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Comment Re:Putin (Score 1) 195

I would DEFINITELY care if a yeti was wearing a shirt!

That would mean that not only do Yeti exist, but that they potentially have an entire manufacturing/industrial/economic system that we can corrupt and destroy for our own profits!

Guilt free, even!

Comment Re:Thus spoke Ben (Score 1) 553

Using your real identity or having a pseudonym that can easily be linked to your real identity makes people behave in a more cooperative and constructive way because they could be held accountable for their words.

It also means that my employer or potential employer can trace back to some posts I make regarding being an atheist and my disdain for both political parties.

Regardless of how intelligently or politely I may have spoken on these two topics and how little these topics have to do with my ability to perform well at my job, it could provide reasons for that potential employer to not hire me.

I like my being able to speak truthfully and respectfully without fearing retaliation from people that may or may not respect the message I am trying to deliver.

Comment Re:Uhh... (Score 1) 1017

I bet we agree on a lot more than is coming across in this thread. What the biggest problem may be is that neither of us actually saw what happened. You describe her as losing her shit. TFA said that she had an attitude and used profanity.

Without end-to-end footage of the incident, we won't know. If she sternly stated to get the fuck away from her daughter, would you consider that disorderly conduct? I would not.

I bet that our differences might come down to just a couple of octaves...

Comment Re:Uhh... (Score 1) 1017

But alas, you have been out-voted in a democracy.

Exactly when was this voted on? And why do you think this is a democracy?

They have a right to free speech - civil society still has norms that need to be obeyed.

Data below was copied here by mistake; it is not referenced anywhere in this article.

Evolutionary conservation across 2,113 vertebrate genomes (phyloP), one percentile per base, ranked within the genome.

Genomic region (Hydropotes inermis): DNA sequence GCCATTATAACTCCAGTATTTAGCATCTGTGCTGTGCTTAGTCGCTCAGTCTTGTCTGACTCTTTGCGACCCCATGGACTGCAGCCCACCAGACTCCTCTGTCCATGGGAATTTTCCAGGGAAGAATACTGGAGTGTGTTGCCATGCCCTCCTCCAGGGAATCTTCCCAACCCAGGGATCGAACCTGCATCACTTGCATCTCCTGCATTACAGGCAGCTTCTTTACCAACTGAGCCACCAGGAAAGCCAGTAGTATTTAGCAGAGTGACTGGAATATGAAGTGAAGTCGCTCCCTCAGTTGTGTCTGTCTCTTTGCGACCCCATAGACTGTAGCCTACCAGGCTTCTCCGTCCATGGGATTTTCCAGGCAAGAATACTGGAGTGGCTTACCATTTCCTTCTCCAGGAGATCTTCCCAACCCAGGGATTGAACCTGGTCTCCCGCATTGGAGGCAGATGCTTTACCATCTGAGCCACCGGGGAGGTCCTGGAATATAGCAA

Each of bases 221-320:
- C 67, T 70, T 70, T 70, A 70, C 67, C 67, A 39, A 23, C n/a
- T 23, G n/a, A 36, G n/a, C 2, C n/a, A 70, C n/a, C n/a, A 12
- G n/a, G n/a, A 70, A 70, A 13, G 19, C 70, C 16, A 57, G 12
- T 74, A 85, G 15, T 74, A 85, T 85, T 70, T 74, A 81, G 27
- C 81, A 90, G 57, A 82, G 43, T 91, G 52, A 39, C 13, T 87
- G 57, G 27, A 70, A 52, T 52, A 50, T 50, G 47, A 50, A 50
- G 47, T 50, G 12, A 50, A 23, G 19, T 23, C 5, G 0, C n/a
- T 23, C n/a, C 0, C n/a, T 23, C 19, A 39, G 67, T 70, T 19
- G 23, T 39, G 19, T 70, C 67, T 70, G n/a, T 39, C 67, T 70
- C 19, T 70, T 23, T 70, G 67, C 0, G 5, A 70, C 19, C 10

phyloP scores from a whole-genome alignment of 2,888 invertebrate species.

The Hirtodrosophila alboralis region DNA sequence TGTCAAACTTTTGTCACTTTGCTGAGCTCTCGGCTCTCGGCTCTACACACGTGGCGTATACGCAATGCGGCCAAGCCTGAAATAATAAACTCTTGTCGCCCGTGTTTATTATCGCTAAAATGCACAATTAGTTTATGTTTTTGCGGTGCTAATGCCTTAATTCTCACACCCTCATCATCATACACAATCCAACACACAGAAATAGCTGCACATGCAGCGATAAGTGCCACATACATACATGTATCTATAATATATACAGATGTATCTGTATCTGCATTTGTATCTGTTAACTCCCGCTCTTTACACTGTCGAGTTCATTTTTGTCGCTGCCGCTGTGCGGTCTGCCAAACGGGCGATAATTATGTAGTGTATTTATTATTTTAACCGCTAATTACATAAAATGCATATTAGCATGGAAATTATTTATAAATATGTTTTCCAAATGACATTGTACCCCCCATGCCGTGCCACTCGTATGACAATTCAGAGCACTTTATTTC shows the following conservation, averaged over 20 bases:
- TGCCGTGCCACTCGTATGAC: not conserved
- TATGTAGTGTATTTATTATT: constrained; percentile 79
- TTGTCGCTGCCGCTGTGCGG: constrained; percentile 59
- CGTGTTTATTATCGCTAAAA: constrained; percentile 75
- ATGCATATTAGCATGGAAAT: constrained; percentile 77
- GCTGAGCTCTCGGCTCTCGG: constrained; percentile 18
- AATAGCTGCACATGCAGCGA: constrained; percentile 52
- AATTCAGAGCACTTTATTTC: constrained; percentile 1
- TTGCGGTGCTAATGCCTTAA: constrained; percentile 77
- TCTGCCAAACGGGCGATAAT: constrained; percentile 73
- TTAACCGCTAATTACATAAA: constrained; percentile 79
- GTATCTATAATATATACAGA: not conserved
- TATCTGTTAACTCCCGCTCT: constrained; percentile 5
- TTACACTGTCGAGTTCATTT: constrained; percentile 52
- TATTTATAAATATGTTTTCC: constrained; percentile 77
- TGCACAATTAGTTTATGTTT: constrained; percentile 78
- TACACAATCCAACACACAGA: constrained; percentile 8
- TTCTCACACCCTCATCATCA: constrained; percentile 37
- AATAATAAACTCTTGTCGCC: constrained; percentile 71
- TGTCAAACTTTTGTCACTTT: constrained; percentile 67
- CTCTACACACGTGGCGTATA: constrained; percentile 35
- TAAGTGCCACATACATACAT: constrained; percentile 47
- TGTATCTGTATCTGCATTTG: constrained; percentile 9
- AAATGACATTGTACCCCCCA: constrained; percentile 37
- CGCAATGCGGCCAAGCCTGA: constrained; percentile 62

So if someone doesn't follow social norms, you believe they should be arrested?

Presumably, you are talking about the right to free speech versus the power of the TSA to screen passengers using x-rays and/or a more invasive "pat-down". Unlike you, I don't see a conflict. Your free speech rights are only impinged if you think that free speech is equivalent to disorderly conduct.

Actually, I was talking about the right to petition government for redress of grievances without fear of punishment. The TSA is a government agency. It is her right to complain to them without being punished. The free speech aspect of the first ammendment is what would cover her (supposed) use of profanity.

But you really nailed it with the statement about "her right(s)...versus the power of the TSA". This is exactly where we disagree. I will never agree that the power of the TSA should supercede any individual's rights. And you also seem to have a lot more respect for the "disorderly conduct" charge than I do. I tend to view it as a LEO didn't like what you were doing but couldn't find any law being broken so he'll arrest you on a disorderly charge just to get you in the squad car knowing full well that it won't stick.

I appreciate and agree with your statements about the lunacy of the $10,000 fine.

Comment Re:Uhh... (Score 1) 1017

but her behavior sounds pretty inappropriate for an airport.

And I would counter that groping citizens and taking nude pictures of them is inappropriate behavior in an airport.

The difference is that citizens definietly have the Right to yell and scream at governement figures guaranteed in the Constitution, while the TSA is trying to convince you that they have a Right to grope you...